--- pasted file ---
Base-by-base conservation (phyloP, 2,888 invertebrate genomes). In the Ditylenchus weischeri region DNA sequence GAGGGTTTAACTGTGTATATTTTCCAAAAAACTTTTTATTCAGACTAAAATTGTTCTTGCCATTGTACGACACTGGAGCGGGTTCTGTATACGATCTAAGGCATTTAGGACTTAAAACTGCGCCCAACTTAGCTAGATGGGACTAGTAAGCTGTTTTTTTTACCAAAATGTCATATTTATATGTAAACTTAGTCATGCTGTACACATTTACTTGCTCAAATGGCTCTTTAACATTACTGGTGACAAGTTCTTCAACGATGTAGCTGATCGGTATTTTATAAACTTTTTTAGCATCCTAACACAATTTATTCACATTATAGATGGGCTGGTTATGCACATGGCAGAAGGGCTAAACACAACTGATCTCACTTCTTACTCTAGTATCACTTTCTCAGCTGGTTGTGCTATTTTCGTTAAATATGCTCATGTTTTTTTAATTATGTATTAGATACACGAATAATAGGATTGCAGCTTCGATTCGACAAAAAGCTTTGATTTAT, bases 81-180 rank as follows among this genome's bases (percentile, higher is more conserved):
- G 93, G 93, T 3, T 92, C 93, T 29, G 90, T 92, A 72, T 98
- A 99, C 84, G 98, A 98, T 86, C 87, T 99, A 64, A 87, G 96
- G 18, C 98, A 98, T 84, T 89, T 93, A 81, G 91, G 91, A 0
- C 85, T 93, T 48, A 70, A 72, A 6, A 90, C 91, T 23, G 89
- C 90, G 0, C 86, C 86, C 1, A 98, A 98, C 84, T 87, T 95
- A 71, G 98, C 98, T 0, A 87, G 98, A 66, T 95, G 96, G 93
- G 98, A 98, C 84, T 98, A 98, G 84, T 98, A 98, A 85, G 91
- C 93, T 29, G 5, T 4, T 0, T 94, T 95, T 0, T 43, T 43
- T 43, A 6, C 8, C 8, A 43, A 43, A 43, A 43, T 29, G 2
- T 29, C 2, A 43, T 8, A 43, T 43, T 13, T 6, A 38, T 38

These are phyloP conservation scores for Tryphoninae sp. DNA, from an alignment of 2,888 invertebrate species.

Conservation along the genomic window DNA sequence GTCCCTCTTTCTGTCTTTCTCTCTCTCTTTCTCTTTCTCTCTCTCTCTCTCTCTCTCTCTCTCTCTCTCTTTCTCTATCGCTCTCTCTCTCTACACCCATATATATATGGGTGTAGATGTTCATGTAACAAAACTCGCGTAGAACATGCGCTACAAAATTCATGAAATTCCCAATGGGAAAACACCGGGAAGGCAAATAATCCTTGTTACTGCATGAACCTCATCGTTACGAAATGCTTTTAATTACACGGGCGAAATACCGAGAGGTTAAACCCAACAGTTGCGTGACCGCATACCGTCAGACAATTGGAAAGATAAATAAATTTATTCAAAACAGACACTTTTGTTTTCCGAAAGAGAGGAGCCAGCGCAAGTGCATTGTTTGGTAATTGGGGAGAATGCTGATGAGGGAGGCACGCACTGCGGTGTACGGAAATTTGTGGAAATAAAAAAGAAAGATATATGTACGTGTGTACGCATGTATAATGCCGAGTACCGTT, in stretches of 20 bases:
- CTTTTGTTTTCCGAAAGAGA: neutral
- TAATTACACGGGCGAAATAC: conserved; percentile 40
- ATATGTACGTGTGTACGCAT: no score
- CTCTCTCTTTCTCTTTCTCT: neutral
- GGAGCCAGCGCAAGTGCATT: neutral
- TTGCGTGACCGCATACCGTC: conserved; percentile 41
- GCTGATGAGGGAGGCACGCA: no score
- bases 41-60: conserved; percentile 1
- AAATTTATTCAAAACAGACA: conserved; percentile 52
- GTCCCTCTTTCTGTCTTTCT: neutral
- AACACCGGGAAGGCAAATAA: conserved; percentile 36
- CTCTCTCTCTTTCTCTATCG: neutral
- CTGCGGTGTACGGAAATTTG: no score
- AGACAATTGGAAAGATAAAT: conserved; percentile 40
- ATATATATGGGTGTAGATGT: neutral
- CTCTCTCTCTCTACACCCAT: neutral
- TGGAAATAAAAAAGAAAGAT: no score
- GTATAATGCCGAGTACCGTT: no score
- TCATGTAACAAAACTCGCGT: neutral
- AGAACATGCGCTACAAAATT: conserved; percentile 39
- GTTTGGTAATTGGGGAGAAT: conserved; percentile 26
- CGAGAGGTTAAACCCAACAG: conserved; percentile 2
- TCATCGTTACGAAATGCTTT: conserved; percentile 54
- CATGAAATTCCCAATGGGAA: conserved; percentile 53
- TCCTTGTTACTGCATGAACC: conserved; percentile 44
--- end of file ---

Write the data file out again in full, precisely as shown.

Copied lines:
Base-by-base conservation (phyloP, 2,888 invertebrate genomes). In the Ditylenchus weischeri region DNA sequence GAGGGTTTAACTGTGTATATTTTCCAAAAAACTTTTTATTCAGACTAAAATTGTTCTTGCCATTGTACGACACTGGAGCGGGTTCTGTATACGATCTAAGGCATTTAGGACTTAAAACTGCGCCCAACTTAGCTAGATGGGACTAGTAAGCTGTTTTTTTTACCAAAATGTCATATTTATATGTAAACTTAGTCATGCTGTACACATTTACTTGCTCAAATGGCTCTTTAACATTACTGGTGACAAGTTCTTCAACGATGTAGCTGATCGGTATTTTATAAACTTTTTTAGCATCCTAACACAATTTATTCACATTATAGATGGGCTGGTTATGCACATGGCAGAAGGGCTAAACACAACTGATCTCACTTCTTACTCTAGTATCACTTTCTCAGCTGGTTGTGCTATTTTCGTTAAATATGCTCATGTTTTTTTAATTATGTATTAGATACACGAATAATAGGATTGCAGCTTCGATTCGACAAAAAGCTTTGATTTAT, bases 81-180 rank as follows among this genome's bases (percentile, higher is more conserved):
- G 93, G 93, T 3, T 92, C 93, T 29, G 90, T 92, A 72, T 98
- A 99, C 84, G 98, A 98, T 86, C 87, T 99, A 64, A 87, G 96
- G 18, C 98, A 98, T 84, T 89, T 93, A 81, G 91, G 91, A 0
- C 85, T 93, T 48, A 70, A 72, A 6, A 90, C 91, T 23, G 89
- C 90, G 0, C 86, C 86, C 1, A 98, A 98, C 84, T 87, T 95
- A 71, G 98, C 98, T 0, A 87, G 98, A 66, T 95, G 96, G 93
- G 98, A 98, C 84, T 98, A 98, G 84, T 98, A 98, A 85, G 91
- C 93, T 29, G 5, T 4, T 0, T 94, T 95, T 0, T 43, T 43
- T 43, A 6, C 8, C 8, A 43, A 43, A 43, A 43, T 29, G 2
- T 29, C 2, A 43, T 8, A 43, T 43, T 13, T 6, A 38, T 38

These are phyloP conservation scores for Tryphoninae sp. DNA, from an alignment of 2,888 invertebrate species.

Conservation along the genomic window DNA sequence GTCCCTCTTTCTGTCTTTCTCTCTCTCTTTCTCTTTCTCTCTCTCTCTCTCTCTCTCTCTCTCTCTCTCTTTCTCTATCGCTCTCTCTCTCTACACCCATATATATATGGGTGTAGATGTTCATGTAACAAAACTCGCGTAGAACATGCGCTACAAAATTCATGAAATTCCCAATGGGAAAACACCGGGAAGGCAAATAATCCTTGTTACTGCATGAACCTCATCGTTACGAAATGCTTTTAATTACACGGGCGAAATACCGAGAGGTTAAACCCAACAGTTGCGTGACCGCATACCGTCAGACAATTGGAAAGATAAATAAATTTATTCAAAACAGACACTTTTGTTTTCCGAAAGAGAGGAGCCAGCGCAAGTGCATTGTTTGGTAATTGGGGAGAATGCTGATGAGGGAGGCACGCACTGCGGTGTACGGAAATTTGTGGAAATAAAAAAGAAAGATATATGTACGTGTGTACGCATGTATAATGCCGAGTACCGTT, in stretches of 20 bases:
- CTTTTGTTTTCCGAAAGAGA: neutral
- TAATTACACGGGCGAAATAC: conserved; percentile 40
- ATATGTACGTGTGTACGCAT: no score
- CTCTCTCTTTCTCTTTCTCT: neutral
- GGAGCCAGCGCAAGTGCATT: neutral
- TTGCGTGACCGCATACCGTC: conserved; percentile 41
- GCTGATGAGGGAGGCACGCA: no score
- bases 41-60: conserved; percentile 1
- AAATTTATTCAAAACAGACA: conserved; percentile 52
- GTCCCTCTTTCTGTCTTTCT: neutral
- AACACCGGGAAGGCAAATAA: conserved; percentile 36
- CTCTCTCTCTTTCTCTATCG: neutral
- CTGCGGTGTACGGAAATTTG: no score
- AGACAATTGGAAAGATAAAT: conserved; percentile 40
- ATATATATGGGTGTAGATGT: neutral
- CTCTCTCTCTCTACACCCAT: neutral
- TGGAAATAAAAAAGAAAGAT: no score
- GTATAATGCCGAGTACCGTT: no score
- TCATGTAACAAAACTCGCGT: neutral
- AGAACATGCGCTACAAAATT: conserved; percentile 39
- GTTTGGTAATTGGGGAGAAT: conserved; percentile 26
- CGAGAGGTTAAACCCAACAG: conserved; percentile 2
- TCATCGTTACGAAATGCTTT: conserved; percentile 54
- CATGAAATTCCCAATGGGAA: conserved; percentile 53
- TCCTTGTTACTGCATGAACC: conserved; percentile 44